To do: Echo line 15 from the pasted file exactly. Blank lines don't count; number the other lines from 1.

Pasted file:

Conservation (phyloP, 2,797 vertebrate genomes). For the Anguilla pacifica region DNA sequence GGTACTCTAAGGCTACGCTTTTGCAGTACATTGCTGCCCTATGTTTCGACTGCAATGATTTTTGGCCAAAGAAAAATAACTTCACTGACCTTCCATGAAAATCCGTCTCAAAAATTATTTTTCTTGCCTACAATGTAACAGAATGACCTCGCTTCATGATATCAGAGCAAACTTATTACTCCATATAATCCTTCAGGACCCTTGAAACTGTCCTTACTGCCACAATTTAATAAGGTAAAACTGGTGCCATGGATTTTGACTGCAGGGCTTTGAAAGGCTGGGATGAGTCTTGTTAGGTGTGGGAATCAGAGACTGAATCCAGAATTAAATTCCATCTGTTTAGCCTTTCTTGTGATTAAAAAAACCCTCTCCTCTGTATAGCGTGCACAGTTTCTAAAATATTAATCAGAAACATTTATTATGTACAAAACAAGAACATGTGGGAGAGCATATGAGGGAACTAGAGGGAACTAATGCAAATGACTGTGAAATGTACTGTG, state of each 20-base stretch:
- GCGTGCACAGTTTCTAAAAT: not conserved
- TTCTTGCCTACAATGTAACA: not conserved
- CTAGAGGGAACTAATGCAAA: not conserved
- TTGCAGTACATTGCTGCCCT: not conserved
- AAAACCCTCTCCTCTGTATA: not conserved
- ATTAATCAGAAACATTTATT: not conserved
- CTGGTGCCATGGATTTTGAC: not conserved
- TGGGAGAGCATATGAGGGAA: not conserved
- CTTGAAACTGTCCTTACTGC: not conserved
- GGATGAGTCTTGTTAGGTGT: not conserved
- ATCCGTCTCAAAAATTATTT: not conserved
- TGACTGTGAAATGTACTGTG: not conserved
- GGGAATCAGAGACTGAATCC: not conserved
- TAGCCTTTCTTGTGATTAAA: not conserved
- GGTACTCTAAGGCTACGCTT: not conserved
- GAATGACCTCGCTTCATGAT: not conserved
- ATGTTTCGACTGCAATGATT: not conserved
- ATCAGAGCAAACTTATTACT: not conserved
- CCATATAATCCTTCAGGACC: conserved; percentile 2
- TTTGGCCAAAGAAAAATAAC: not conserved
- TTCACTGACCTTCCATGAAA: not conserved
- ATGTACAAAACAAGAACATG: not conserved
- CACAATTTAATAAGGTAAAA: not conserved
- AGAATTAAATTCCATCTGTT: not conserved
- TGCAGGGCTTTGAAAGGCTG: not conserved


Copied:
- TAGCCTTTCTTGTGATTAAA: not conserved